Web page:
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Hal Loewen (Librarian): PT 6250 Desired Results

Enduring Understanding / Knowledge, Skill, Values

What are the big ideas? What specific understandings about the big ideas are desired? What prior knowledge, misconceptions, or misunderstandings might students bring/encounter?

Students will understand:
  • Research is iterative and depends on asking increasingly complex or new questions whose answers in turn develop additional questions or lines of inquiry in any field. (Research as Inquiry)
  • Searching for information is often nonlinear and iterative, requires evaluation of a range of information, and requires mental flexibility to understand that searching can be complex (Searching as Strategic Exploration)
Student's prior knowledge, misconceptions or misunderstandings may include:
  • may or may not understand that knowledge of how to do complex searching, including the ability to search using Boolean logic and how to string together different concepts

  • may or may not understand that knowledge of resources available to them, including databases specific to a specific topic
  • may or may not understand have knowledge of various and complex search strategies
  • may or may not understand what constitutes "free" information and what is not free
  • may or may not understand the level of question needed to answer the range of information required, simple questions for basic knowledge needs to sophisticated questions for deeper inquiry
  • may or may not need a reminder on how to find specific articles

Knowledge, Skills, Values

On what, if any, Knowledge Practices (knowledge and skills) and Dispositions (values) from the Frame(s) will the instruction focus? What other key knowledge, skills, and values will students acquire as a result of the this lesson/unit?

  • determine an appropriate scope of investigation (Research as Inquiry)
  • use various research methods, based on need, circumstance, and type of inquiry (Research as Inquiry)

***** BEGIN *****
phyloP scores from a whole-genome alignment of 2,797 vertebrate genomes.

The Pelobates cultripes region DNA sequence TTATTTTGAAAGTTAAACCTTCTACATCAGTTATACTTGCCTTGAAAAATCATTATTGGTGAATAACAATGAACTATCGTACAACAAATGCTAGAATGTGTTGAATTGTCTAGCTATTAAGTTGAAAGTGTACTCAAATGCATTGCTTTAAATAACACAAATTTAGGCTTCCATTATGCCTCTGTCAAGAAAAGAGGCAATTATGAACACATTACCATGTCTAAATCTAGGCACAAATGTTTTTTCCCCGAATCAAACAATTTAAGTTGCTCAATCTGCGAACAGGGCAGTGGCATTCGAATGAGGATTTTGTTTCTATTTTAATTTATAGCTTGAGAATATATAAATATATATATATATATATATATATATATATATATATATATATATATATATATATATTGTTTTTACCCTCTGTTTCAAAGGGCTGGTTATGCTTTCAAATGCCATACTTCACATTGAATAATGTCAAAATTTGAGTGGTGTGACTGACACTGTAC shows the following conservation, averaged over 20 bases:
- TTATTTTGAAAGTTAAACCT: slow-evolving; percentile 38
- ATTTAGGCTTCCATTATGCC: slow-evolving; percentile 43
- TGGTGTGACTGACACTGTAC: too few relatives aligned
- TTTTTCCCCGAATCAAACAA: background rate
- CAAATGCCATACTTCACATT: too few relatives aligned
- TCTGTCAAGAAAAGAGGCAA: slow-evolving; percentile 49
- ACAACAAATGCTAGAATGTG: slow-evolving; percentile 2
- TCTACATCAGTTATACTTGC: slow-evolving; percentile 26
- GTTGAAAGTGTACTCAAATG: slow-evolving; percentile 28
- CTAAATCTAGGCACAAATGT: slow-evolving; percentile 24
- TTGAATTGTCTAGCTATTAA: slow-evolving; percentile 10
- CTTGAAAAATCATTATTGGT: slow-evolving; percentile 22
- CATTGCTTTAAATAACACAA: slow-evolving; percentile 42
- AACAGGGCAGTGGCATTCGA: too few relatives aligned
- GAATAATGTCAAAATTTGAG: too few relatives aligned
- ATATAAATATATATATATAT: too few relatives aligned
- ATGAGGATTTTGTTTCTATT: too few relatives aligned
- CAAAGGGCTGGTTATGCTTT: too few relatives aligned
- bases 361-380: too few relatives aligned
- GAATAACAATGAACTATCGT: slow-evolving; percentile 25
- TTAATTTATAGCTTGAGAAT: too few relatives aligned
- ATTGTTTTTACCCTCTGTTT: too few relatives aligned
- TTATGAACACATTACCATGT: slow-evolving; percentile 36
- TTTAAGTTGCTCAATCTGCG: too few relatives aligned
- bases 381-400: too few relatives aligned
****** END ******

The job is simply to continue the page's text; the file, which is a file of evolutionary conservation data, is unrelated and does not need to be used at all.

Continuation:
• synthesize ideas gathered from multiple sources (Research as Inquiry)
  • determine the initial scope of the task required to meet their information needs (Searching as Strategic Exploration)
  • match information needs and search strategies to appropriate search tools (Searching as Strategic Exploration)
  • design and refine needs and search strategies as necessary, based on search results (Searching as Strategic Exploration)
  • understand how information systems (i.e., collections of recorded information) are organized in order to access relevant information (Searching as Strategic Exploration)
  • use different types of searching language (e.g., controlled vocabulary, keywords, natural language) appropriately (Searching as Strategic Exploration)
  • manage searching processes and results effectively (Searching as Strategic Exploration)

Essential Questions

What captivating questions will foster inquiry, understanding and transfer of learning

  • What is the best resource to use to find specific articles?
  • What is the most straight forward strategy to use to quickly find articles on a specific topic?
  • What articles are freely available on the Internet and which ones require a subscription?

Benefits to Students

Students will know...
  • that finding articles can be easy and quick when using the appropriate resource and strategy
Students will be able to...
  • find articles using the variety of resources available to them
Students will value...
  • that using the right resource and strategy can make finding the information needed easy and fast

Attribution

The templates used come from:

Baer, A., Johnson, B., Matts-Benson, L. (2017, December). "Engaging with ACRL Framework: A Catalyst for Exploring and Expanding Teaching Practices." Chicago: American Library Association

The material for the templates is made available through CC-BY-NC-SA 3.0 

Content created by H. Loewen